Birmingham Airport near miss caused by radio mix-up
A radio frequency mix-up was to blame for a near miss at Birmingham Airport, according to an air accident report.
The pilot of a six-seater private aircraft lost contact with air traffic controllers and passed "over the top" of a stationary passenger plane.
The Socata TBM 850 landed safely after avoiding the Flybe-operated Q400 bound for Guernsey.
The Air Accidents Investigation Branch (AAIB) described the events of 12 January as a "serious incident".
In its report, the AAIB said the pilot of the TBM thought he had selected 118.300 megahertz (MHz) on his radio standby position, but in fact the active frequency was 118.030 MHz.
There was no time for the Flybe plane, carrying about 50 passengers, to taxi clear of the runway before the TBM arrived.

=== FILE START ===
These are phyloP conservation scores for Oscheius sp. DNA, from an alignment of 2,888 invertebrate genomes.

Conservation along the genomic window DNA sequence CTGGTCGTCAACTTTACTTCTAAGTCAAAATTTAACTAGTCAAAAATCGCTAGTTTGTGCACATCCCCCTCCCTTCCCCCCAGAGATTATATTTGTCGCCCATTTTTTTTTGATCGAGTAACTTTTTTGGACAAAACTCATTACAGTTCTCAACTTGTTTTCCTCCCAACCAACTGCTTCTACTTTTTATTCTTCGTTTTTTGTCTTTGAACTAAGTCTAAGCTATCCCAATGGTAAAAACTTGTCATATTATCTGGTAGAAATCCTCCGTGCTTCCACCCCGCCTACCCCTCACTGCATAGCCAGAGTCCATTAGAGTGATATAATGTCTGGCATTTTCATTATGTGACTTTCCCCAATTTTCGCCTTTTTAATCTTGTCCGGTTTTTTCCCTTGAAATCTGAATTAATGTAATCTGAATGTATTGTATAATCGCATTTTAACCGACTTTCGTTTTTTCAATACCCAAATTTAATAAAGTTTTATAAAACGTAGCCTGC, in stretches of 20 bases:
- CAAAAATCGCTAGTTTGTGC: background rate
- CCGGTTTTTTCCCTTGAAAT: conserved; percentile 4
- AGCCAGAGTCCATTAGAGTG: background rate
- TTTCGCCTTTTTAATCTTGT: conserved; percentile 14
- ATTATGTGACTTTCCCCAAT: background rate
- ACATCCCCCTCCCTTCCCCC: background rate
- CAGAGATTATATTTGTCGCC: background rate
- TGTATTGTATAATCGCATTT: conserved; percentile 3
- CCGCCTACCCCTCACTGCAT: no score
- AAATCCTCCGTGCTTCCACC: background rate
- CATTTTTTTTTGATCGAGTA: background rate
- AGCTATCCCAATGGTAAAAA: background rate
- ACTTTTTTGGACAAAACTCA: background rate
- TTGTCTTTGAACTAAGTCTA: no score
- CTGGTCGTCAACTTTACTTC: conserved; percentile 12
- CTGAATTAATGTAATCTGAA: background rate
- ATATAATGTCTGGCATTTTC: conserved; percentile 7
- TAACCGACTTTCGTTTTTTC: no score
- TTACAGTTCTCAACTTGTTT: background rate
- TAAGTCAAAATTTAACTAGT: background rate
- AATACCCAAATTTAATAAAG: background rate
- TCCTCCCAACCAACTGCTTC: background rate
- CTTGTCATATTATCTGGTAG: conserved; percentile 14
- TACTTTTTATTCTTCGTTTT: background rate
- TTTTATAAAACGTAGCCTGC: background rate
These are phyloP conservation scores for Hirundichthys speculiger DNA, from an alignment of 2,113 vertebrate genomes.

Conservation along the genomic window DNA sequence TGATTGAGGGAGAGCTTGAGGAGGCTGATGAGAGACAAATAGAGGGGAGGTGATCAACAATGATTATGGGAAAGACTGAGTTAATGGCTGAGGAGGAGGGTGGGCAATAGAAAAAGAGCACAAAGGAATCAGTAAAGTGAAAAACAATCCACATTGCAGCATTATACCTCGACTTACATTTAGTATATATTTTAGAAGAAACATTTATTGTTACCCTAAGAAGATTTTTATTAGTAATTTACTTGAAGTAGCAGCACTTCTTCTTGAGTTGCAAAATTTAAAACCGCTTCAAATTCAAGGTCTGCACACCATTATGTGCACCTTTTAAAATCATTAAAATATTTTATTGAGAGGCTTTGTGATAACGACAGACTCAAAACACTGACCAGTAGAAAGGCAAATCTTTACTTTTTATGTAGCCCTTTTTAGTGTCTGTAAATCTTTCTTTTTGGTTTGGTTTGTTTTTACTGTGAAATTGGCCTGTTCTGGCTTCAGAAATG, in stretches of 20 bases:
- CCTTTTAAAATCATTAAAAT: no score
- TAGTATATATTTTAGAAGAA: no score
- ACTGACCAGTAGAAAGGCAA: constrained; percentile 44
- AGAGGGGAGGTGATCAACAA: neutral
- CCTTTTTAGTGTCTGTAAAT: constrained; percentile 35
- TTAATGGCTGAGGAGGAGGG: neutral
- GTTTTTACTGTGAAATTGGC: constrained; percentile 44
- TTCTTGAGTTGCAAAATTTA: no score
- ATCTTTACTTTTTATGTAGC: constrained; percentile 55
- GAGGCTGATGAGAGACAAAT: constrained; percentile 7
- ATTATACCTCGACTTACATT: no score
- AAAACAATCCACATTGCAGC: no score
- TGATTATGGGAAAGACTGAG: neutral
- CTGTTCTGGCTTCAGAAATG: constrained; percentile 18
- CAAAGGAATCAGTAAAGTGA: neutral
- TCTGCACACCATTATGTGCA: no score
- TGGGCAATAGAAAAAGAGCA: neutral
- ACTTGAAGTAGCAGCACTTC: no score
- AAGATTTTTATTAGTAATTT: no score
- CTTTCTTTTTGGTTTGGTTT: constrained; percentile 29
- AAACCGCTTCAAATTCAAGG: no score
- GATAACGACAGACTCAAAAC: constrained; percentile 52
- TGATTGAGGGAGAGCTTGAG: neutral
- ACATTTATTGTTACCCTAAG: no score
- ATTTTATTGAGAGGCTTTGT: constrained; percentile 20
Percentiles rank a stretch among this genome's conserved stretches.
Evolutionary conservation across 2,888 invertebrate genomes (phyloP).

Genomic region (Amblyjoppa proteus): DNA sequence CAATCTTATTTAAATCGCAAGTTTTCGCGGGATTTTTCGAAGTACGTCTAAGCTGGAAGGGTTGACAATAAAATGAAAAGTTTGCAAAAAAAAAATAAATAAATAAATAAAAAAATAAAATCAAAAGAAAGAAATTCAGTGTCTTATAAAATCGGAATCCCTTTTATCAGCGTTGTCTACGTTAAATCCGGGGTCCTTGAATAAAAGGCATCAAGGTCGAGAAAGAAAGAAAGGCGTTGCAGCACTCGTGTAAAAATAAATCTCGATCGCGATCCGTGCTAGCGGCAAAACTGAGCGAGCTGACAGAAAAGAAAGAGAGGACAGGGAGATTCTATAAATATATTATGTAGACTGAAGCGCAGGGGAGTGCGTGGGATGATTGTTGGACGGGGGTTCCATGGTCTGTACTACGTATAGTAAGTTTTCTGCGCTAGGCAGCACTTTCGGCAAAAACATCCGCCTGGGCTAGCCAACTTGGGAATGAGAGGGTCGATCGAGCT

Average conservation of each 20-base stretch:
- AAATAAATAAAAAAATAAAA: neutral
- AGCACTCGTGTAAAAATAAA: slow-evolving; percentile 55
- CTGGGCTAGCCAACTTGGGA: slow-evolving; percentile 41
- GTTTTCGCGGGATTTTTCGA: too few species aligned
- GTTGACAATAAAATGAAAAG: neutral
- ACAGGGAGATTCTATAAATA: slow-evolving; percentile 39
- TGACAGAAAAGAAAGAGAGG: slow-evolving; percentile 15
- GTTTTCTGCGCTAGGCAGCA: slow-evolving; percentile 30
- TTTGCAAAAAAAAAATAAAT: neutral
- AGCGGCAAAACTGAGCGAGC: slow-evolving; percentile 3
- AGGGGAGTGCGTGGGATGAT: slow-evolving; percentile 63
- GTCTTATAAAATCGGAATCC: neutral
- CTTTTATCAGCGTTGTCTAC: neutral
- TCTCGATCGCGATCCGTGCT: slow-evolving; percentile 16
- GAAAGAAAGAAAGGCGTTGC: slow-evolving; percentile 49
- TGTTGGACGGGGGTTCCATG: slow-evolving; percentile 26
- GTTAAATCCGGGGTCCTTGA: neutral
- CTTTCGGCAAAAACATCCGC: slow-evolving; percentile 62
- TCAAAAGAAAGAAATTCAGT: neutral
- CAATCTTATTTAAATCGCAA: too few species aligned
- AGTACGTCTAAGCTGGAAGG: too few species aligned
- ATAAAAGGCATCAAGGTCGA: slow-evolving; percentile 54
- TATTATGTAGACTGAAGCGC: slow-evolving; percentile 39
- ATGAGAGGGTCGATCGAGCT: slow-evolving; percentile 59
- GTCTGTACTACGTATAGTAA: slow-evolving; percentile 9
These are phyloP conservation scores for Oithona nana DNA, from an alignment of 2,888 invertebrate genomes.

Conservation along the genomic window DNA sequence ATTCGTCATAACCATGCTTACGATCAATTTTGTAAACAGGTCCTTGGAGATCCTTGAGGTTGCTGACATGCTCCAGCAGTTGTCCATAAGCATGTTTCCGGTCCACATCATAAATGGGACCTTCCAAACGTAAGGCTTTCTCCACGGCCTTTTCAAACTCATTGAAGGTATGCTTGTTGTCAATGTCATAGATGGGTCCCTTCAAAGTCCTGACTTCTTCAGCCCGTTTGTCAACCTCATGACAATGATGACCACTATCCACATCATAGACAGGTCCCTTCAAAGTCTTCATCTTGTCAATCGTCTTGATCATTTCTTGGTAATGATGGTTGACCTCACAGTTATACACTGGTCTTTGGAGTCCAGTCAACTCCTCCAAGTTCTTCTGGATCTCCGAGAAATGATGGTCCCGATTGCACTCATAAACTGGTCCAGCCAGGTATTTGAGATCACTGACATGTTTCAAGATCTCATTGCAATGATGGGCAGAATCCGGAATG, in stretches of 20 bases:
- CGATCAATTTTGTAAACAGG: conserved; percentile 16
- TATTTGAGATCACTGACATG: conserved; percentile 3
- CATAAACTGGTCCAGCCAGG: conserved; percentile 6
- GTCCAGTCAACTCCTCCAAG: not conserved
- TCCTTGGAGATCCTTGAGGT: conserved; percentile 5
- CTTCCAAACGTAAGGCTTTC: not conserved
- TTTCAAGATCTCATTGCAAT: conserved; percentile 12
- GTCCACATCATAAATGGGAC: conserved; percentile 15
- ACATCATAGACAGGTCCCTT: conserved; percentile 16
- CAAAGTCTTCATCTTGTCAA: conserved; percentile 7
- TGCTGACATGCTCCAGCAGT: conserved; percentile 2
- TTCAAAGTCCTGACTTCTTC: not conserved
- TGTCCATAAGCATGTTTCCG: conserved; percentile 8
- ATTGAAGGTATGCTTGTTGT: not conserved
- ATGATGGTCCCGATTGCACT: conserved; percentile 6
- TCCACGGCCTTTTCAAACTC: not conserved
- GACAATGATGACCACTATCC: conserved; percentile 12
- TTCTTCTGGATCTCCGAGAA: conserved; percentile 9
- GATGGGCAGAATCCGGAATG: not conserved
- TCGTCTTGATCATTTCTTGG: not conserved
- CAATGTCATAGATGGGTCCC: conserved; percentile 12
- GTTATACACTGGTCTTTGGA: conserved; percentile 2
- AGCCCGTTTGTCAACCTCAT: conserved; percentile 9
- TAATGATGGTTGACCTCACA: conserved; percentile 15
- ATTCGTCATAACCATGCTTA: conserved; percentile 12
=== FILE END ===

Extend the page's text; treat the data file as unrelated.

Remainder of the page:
The report said: "The controller's only option was to keep the Q400 obstructing the runway and rely on the TBM pilot either going around or seeing and avoiding the Q400."
It added that the tower controller had not read a recent safety notice which contained advice for dealing with this type of situation, but did alert the other controllers on duty, and the supervisor, of the problem.
The AAIB made four safety recommendations and said the pilot's decision-making process had been "degraded" by a "high workload".
There was no damage to either plane.